Increase in cat and dog adoptions to combat the stir crazies but what next?

Cat at Dutch shelter. Image by kirkandmimi from Pixabay

There are reports on both sides of the pond (US and UK) that there is an ongoing increase in cat and dog adoptions because of lockdowns during the coronavirus pandemic. Battersea Dogs & Cats Home has reported an increase from 29 cat adoptions last year at this time to 69 this year. That’s a huge increase. It is the same for dogs. This looks like great news. I reported on an animal shelter in the US which was entirely devoid of cats and dogs.

The Daily Beast website tells us that there has been a surge in pet fostering and adoptions in America since the lockdown. They agree that it is good all-round but there is a caveat which occurred to me and others: what happens when we all return to ‘normal’? Will some of these people return their newly acquired ‘pets’ who were adopted for a specific purpose when the purpose no longer exist, namely to entertain them during weeks of confinement.

Fostering seems a compromise solution and a lot of people have taken this route as it allows them to temporarily have a pet for the duration. They can release themselves from the responsibility of looking after a cat or dog when they are adopted from them as foster carers.

However, this development has to be one of the silver linings of the crisis. Cats and dogs are getting far more attention as people now have much more time to devote to their companion animals, fostered or owned. Many pet owners are simply unable under the modern pressures of work life to be good companion animal guardians.

There are some remarkable stories coming out of America on fostering pets. Animal Care Centres of New York City (ACC) say that when they asked for foster care applications they expected 50 but received over 3,500! ASPCA say that they have seen a near 70% increase in rescue animals going into foster care compared to the same time last year.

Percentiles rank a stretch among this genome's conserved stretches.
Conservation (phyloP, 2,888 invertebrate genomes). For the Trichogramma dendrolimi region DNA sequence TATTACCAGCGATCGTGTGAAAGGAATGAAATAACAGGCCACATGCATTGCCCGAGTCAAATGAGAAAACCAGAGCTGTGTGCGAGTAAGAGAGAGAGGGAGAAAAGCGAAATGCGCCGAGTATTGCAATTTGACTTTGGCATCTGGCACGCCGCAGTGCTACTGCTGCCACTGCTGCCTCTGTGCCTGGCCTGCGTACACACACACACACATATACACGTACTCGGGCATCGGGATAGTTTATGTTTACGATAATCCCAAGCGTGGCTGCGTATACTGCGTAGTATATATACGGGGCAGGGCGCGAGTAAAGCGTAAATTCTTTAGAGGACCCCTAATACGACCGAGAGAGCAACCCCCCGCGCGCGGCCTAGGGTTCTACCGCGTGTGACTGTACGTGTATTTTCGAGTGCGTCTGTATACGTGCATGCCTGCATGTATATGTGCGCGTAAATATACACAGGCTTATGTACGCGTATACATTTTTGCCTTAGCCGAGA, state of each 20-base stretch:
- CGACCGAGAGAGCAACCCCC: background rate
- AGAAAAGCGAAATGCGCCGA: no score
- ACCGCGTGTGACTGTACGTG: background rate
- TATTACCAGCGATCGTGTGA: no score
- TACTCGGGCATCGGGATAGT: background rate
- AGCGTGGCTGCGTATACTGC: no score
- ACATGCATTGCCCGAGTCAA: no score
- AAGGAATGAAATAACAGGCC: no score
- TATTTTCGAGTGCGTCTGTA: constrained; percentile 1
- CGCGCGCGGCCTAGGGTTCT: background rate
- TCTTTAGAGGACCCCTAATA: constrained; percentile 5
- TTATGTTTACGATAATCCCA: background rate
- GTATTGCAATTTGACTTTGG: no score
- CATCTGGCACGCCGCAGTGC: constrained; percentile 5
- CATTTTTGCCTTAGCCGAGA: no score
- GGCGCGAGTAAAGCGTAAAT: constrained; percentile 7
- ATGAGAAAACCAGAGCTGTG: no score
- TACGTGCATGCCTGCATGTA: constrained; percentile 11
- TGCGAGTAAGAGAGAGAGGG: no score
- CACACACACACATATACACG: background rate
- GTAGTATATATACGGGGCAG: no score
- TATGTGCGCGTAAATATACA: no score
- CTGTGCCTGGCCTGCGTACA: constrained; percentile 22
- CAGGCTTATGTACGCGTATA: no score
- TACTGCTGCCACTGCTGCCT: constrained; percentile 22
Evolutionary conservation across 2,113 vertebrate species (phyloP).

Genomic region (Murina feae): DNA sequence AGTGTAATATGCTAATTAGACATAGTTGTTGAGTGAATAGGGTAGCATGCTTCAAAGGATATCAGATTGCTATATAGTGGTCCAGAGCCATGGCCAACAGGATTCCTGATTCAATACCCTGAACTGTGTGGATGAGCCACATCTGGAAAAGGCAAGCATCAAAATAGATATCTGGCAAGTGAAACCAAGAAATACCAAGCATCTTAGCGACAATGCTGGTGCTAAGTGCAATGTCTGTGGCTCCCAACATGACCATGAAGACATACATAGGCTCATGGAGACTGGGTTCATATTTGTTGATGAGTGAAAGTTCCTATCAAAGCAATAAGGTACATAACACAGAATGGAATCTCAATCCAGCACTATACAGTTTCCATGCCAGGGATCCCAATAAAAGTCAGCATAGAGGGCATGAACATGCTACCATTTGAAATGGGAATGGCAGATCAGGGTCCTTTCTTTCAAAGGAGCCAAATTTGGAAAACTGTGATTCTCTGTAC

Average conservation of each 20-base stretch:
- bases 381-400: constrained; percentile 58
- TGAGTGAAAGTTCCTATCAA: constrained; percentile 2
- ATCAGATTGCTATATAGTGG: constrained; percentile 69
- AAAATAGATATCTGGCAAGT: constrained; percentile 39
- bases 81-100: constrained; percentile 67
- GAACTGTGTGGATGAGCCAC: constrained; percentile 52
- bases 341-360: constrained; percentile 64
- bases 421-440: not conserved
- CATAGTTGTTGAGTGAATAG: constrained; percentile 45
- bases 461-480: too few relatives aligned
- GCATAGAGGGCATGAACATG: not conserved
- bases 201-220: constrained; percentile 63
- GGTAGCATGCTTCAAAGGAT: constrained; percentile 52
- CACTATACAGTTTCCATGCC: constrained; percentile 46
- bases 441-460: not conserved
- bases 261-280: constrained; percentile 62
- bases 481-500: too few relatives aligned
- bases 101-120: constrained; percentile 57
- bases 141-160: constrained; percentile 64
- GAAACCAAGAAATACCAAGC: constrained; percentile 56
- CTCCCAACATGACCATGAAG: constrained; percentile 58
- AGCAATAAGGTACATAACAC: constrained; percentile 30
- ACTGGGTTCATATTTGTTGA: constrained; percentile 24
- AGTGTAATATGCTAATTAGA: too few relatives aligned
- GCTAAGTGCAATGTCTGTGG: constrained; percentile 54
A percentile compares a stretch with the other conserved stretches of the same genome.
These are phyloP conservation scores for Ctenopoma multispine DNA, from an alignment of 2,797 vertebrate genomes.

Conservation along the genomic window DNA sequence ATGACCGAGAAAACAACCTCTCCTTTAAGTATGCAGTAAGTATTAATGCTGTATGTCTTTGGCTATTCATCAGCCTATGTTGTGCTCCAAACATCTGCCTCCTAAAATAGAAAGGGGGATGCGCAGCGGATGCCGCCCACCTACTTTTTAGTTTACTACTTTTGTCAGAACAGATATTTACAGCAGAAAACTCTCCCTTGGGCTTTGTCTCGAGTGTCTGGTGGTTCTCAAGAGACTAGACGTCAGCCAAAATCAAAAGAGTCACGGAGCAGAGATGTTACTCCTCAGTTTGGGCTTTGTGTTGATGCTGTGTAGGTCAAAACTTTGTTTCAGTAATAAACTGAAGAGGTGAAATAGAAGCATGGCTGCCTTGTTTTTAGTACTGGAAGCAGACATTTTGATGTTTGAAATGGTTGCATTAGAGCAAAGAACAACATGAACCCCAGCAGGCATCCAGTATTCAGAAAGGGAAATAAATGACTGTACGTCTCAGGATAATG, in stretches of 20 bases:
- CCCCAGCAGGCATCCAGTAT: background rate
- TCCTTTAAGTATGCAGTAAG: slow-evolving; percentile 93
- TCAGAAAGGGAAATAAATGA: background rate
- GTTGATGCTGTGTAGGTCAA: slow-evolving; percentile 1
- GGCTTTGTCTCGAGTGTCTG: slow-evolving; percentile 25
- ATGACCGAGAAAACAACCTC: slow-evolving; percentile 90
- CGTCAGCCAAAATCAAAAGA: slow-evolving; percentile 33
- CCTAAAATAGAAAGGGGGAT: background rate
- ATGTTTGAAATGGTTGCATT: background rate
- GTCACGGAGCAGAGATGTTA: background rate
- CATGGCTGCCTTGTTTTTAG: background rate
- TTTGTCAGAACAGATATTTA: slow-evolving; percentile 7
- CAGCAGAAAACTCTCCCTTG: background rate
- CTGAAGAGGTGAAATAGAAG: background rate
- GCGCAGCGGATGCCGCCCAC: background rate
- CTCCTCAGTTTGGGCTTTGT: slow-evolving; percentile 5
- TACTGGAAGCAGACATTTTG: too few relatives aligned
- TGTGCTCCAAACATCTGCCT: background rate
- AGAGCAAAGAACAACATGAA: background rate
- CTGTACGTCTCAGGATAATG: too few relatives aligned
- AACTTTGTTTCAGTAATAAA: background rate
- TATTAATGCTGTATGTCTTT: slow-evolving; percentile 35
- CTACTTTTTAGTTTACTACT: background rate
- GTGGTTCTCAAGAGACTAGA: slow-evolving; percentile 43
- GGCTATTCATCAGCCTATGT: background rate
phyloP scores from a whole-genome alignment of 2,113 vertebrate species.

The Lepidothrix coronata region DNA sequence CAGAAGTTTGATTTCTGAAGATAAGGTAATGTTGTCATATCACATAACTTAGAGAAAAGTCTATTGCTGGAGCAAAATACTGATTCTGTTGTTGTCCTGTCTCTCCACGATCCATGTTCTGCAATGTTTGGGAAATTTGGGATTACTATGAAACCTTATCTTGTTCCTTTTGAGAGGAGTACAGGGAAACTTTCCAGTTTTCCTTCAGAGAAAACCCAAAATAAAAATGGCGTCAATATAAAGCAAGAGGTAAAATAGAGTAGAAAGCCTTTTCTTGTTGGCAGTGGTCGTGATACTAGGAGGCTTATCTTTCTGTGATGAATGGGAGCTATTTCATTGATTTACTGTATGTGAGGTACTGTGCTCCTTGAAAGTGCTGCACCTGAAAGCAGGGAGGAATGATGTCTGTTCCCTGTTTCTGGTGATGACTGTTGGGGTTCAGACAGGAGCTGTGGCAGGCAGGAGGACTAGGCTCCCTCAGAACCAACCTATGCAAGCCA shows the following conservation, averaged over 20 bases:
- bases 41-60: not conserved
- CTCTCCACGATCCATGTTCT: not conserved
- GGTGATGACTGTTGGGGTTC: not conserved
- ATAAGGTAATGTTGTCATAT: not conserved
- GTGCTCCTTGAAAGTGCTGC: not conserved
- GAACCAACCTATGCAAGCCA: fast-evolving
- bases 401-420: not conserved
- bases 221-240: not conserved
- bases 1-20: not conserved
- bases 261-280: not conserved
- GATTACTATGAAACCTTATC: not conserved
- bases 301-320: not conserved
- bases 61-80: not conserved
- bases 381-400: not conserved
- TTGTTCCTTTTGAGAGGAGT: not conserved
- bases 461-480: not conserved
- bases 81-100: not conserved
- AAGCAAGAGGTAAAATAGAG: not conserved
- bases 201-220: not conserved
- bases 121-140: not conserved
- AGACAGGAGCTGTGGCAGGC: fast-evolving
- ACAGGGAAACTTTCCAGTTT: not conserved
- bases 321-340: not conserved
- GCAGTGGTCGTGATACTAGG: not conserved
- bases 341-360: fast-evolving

I’d expect some shelters to be preparing for some returns after the crisis. The potential problem that this presents may be compounded by a slowing in donations due to financial belts being tightened. A lot of people will be in debt and in financial difficulties after the coronavirus pandemic as they are unable to work.

There is also the unknown. How long will the pandemic last? Will it come back in a second and third wave? We can only be relatively safe with an effective vaccine but that takes a year to develop, manufacture and distribute. And will the virus mutate rendering the vaccine impotent?

SOME MORE ON FOSTERING:

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Michael Broad

Hi, I'm a 71-year-old retired solicitor (attorney in the US). Before qualifying I worked in a many jobs including professional photography. I have a girlfriend, Michelle. I love nature, cats and all animals. I am concerned about their welfare.

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